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^^^typical High Land reservoir.

Tom

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I’d agree with Lowland Type 1. If you read Buck’s Home Study course, Volume 6 is all about lake types. Nowhere does it state that a Lowland Type 1 has a maximum depth limit. In fact, they give two separate examples of this type lake, one traditional and one more long and narrow like Nockamixon. Only the Flatlanders are shown with depths typically not exceeding 30-35 feet. Next closest to your lake would be a Highland Type 2 if you wanted an additional comparison. 

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6 minutes ago, Team9nine said:

I’d agree with Lowland Type 1. If you read Buck’s Home Study course, Volume 6 is all about lake types. Nowhere does it state that a Lowland Type 1 has a maximum depth limit. In fact, they give two separate examples of this type lake, one traditional and one more long and narrow like Nockamixon. Only the Flatlanders are shown with depths typically not exceeding 30-35 feet. Next closest to your lake would be a Highland Type 2 if you wanted an additional comparison. 

 

slight tangent ... do you think the course is worth buying if youve read spoonplugging?

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2 minutes ago, garroyo130 said:

 

slight tangent ... do you think the course is worth buying if youve read spoonplugging?


In most cases I’d say “yes.” Each volume goes into much greater detail on specific aspects (Mapping & Interpretation, Lake types, presentation of lures, etc.) and typically run 75-100 pages. There is also a “test” or “quiz” in each book that you can self grade to see how well you’ve grasped the material. All my Volumes are heavily highlighted ?

 

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19 hours ago, Bankc said:

Not every lake falls discretely into either category.  My main lake has many steep sides on one end, and mostly flat and shallow on the other.  It gets up to 100ft. and has a large chunk of the lake that at least 60ft. deep, yet is highly stained.  It has almost no vegetation, but lots of standing timber.  There are no creek channels, feeder creeks or tributaries.  It's all fed by a pipeline.  It started life as a large random valley in the middle of some flat-ish land that got turned into a man-made reservoir.  

 

And honestly, if fishes like either type at different times.  The good thing about having a main lake is that you can spend a lot of time on it and learn it really well.  And honestly, those tips and tricks with specific lake types work a lot better if you've never fished a lake before.  If you fish the same lake often, you're better off taking notes and developing your own guide.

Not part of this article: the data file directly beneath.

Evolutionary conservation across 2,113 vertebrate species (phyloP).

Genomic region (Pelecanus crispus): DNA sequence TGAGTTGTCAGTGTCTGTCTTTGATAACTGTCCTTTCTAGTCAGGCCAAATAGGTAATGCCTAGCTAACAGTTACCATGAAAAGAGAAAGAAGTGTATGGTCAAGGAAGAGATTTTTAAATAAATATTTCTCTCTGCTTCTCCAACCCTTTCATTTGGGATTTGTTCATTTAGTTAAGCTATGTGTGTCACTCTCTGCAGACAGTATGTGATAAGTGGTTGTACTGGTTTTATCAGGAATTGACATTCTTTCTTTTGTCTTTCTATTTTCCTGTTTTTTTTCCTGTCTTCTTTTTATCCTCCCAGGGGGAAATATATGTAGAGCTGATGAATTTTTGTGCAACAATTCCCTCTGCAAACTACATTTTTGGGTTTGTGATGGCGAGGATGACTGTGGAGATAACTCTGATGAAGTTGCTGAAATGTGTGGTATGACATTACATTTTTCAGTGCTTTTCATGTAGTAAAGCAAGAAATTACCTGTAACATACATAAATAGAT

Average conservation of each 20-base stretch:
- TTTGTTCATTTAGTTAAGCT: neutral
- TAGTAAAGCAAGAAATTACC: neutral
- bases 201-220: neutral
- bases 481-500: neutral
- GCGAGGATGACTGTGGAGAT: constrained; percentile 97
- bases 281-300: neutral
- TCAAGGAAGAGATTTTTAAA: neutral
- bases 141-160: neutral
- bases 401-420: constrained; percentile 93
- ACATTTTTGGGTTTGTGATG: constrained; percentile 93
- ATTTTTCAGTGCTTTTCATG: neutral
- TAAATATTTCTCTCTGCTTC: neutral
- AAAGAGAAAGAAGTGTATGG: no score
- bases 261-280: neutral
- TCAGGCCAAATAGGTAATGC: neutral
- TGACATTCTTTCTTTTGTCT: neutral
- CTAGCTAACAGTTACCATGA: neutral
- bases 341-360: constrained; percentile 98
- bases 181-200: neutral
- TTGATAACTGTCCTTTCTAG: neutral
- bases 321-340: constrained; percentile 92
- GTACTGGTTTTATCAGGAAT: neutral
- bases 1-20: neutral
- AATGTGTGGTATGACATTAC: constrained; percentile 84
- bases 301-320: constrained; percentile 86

I can see that and Kind of feel that way about this lake.  I suppose these shouldn't be treated as rules and just guidelines.  Something to put in the tool box as something to use in trying to figure out where they are.

 

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ive fished nockamixon and would consider it a lowland type reservoir. a little deeper than i would picture a classic lowland but certainly not highland.

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20 hours ago, garroyo130 said:

 

slight tangent ... do you think the course is worth buying if youve read spoonplugging?

If you go on you tube look up Don Dickson or Structure Fishing.  They are both channels and teaching Bucks Methods.  Both the same information Don Dickson is a little more long winded and the guy on Structure fishing is a little more brief.

 

Also The Structure fishing guy has video of Buck's lectures as well.

 

Might save you a few bucks for that bait you always wanted ;)

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20 hours ago, Team9nine said:

I’d agree with Lowland Type 1. If you read Buck’s Home Study course, Volume 6 is all about lake types. Nowhere does it state that a Lowland Type 1 has a maximum depth limit. In fact, they give two separate examples of this type lake, one traditional and one more long and narrow like Nockamixon. Only the Flatlanders are shown with depths typically not exceeding 30-35 feet. Next closest to your lake would be a Highland Type 2 if you wanted an additional comparison. 

Ok,  I guess that I thought since I heard the lakes are around 30 FT from the video's I was watching I think on the Don Dickson Channel, I assumed that was the rule. I guess the books are probably more detailed.